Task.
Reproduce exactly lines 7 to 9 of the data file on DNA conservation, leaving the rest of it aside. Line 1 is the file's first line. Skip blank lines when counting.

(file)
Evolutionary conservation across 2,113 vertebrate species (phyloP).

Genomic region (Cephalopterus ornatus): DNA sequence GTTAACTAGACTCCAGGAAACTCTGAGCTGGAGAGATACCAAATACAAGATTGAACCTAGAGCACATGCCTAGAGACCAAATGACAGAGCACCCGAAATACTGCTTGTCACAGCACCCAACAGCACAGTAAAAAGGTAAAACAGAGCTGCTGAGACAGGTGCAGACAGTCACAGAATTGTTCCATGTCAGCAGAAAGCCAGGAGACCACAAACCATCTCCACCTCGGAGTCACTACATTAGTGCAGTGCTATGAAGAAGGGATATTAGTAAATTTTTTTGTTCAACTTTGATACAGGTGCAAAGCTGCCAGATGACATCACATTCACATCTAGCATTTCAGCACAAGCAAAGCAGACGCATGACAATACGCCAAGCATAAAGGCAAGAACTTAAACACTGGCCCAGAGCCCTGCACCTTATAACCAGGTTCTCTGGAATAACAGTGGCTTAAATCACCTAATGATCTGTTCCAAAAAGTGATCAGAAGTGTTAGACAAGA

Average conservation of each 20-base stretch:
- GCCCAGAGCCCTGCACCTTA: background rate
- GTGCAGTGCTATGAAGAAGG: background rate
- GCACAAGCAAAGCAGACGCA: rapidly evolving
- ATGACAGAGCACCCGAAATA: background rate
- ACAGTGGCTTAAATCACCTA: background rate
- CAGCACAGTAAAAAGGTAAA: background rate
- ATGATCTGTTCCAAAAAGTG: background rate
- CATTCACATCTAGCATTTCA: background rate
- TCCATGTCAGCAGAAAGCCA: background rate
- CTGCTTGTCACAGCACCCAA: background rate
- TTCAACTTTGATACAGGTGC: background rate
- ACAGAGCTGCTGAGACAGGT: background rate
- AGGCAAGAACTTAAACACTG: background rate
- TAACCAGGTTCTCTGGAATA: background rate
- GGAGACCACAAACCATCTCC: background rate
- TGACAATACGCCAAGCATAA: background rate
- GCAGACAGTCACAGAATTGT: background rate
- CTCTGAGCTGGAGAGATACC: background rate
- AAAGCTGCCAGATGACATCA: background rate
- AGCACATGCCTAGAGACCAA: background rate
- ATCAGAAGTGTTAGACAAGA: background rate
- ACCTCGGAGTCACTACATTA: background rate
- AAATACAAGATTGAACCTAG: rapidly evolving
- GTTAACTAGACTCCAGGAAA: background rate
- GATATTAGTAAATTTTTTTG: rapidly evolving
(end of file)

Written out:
- ATGACAGAGCACCCGAAATA: background rate
- ACAGTGGCTTAAATCACCTA: background rate
- CAGCACAGTAAAAAGGTAAA: background rate